County governments would get a chance to temporarily take over operation and maintenance of state parks that the state might otherwise shut down, under legislation introduced by local state Sen. Sam Blakeslee.
The bill by Blakeslee, R-San Luis Obispo, would require the state Department of Parks and Recreation to notify counties when budget cuts are about to close a state park.
The state government faces expenses projected $25 billion higher than revenue, and budget-cutters have frequently suggested that state parks, while desirable, are simply too costly during hard times.
San Luis Obispo County has more than a dozen state parks, the jewel being the 8,000-acre Montaña de Oro.
Never miss a local story.
Blakeslee’s bill does not address how counties would pay to keep parks open.
However, he suggests an increased role for volunteers, an area where he has a strong background.
“I’ve seen firsthand the passion and enthusiasm that exists for our state parks,” Blakeslee said. “Volunteers in my community and, I believe, all targeted communities, would certainly step up and offer further help if government were to but ask.”
“If the state cannot keep parks open, local stakeholders deserve the chance to work together to protect the jobs, economic activity and recreational opportunities offered by our local parks,” he later added.
In his news release, Blakeslee did not mention parks employees whose jobs might be taken by volunteers.
He cited research figures from Sacramento State, which found:
California State Park visitors spend an average of $6.9 billion per year in park-related expenditures.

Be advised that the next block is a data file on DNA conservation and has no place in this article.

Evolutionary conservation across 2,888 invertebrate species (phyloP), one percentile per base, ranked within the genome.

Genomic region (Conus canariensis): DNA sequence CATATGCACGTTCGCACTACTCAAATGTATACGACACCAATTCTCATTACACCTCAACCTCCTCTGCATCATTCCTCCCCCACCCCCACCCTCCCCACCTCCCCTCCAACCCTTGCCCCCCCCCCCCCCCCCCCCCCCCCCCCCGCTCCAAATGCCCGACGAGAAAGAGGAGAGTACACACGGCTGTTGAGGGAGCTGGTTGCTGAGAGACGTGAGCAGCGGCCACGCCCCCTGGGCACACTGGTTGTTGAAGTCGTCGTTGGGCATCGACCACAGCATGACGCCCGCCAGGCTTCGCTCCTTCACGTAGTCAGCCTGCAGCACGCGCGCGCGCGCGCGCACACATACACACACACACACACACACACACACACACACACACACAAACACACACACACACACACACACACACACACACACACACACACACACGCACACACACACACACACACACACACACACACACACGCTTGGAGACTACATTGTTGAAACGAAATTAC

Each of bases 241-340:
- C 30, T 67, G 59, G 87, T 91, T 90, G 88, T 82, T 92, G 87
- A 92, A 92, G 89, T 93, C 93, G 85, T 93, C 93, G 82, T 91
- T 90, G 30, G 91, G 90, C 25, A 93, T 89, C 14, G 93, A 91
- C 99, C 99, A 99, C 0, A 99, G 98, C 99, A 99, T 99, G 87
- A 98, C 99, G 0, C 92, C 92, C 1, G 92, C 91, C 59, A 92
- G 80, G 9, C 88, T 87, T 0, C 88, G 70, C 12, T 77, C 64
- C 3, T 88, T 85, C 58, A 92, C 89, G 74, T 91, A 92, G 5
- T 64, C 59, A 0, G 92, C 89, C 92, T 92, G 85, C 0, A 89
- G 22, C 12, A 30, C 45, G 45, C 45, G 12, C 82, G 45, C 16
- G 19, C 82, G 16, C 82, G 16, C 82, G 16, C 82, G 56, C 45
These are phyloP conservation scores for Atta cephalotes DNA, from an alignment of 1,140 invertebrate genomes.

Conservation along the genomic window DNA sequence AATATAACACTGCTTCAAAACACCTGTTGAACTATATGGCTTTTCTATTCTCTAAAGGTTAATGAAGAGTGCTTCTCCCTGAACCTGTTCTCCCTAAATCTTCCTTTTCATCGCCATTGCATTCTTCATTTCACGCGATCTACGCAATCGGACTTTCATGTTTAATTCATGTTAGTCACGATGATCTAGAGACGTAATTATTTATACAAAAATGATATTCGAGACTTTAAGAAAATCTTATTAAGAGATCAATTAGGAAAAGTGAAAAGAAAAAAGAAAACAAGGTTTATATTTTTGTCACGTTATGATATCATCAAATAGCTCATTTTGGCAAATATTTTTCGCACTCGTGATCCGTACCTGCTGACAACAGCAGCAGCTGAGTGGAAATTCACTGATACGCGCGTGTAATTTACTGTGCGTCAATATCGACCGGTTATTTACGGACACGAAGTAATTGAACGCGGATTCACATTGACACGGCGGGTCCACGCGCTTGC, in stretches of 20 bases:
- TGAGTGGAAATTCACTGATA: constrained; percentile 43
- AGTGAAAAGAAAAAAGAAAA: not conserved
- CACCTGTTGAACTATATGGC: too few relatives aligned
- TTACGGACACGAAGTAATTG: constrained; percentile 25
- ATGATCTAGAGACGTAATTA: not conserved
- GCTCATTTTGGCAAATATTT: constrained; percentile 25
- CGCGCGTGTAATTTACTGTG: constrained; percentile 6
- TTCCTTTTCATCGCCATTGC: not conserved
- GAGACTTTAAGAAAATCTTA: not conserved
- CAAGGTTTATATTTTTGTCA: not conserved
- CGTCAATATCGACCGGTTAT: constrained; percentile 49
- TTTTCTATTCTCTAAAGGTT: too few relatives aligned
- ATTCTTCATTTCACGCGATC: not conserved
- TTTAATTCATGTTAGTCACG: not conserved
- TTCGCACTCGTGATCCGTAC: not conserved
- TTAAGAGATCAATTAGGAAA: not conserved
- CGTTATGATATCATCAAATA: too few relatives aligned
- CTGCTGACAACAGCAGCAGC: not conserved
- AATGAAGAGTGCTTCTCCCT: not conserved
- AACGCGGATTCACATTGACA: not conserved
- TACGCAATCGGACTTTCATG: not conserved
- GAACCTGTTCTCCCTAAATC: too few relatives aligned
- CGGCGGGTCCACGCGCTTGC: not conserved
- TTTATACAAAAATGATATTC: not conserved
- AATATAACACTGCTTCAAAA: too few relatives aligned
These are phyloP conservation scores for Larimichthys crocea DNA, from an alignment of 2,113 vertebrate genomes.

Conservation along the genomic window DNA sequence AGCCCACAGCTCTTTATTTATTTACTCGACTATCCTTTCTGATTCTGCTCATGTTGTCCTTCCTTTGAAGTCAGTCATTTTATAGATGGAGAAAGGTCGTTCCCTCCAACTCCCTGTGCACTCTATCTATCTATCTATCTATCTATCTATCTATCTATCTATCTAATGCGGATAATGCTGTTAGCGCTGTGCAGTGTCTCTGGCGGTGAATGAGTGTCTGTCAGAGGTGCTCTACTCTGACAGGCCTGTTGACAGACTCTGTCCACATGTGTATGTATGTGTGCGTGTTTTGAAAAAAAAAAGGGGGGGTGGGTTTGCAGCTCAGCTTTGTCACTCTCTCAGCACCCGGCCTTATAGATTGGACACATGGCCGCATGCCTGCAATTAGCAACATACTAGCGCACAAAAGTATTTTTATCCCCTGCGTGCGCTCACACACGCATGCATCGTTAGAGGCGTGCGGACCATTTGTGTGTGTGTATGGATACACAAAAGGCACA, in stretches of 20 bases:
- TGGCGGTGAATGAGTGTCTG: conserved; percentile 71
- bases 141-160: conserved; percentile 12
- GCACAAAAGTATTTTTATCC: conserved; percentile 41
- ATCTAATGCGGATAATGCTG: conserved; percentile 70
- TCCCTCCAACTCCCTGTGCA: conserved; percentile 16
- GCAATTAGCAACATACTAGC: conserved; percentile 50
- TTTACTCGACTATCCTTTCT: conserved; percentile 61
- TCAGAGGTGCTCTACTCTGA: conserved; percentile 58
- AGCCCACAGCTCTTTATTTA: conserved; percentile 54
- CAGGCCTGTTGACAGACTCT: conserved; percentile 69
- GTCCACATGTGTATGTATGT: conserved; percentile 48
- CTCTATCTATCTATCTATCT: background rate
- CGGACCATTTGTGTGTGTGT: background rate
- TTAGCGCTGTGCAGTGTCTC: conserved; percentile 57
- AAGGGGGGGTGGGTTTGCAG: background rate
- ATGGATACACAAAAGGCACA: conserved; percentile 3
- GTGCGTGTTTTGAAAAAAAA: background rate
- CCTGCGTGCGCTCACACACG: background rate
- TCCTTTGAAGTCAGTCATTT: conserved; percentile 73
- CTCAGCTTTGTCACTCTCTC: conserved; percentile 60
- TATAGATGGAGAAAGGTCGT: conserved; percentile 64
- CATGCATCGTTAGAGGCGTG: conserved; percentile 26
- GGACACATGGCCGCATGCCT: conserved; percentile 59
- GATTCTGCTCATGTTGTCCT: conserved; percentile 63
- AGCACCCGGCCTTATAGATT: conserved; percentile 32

An average park visit generates $80.85 per visit, including $31.32 spent within a 25-mile radius of the park and $49.53 spent outside the 25-mile radius.
State parks produce $1.66 billion in tourism revenue generated by nonresidents of California.
Chairman Adam Hill of the county Board of Supervisors applauded Blake-slee’s efforts, and noted that the county has a robust volunteer program.
Supervisor Bruce Gibson, who represents the North Coast, in which several state parks are located, said “In general, I support what Sen. Blakeslee is trying to do here.”
However, Gibson added, “I would want to see some details.”
“For instance,” he wrote, “if the state is trying to off-load the operating costs, maybe they should just turn the land over to the local jurisdiction permanently.”
Gibson said, “It’s a sad situation should we come to that — this state’s residents should be willing to provide the funds for the proper stewardship of public lands (as well as a number of health and human service programs).
“I don't think we should necessarily make it easy for the state to get out of their parks responsibility,” Gibson said.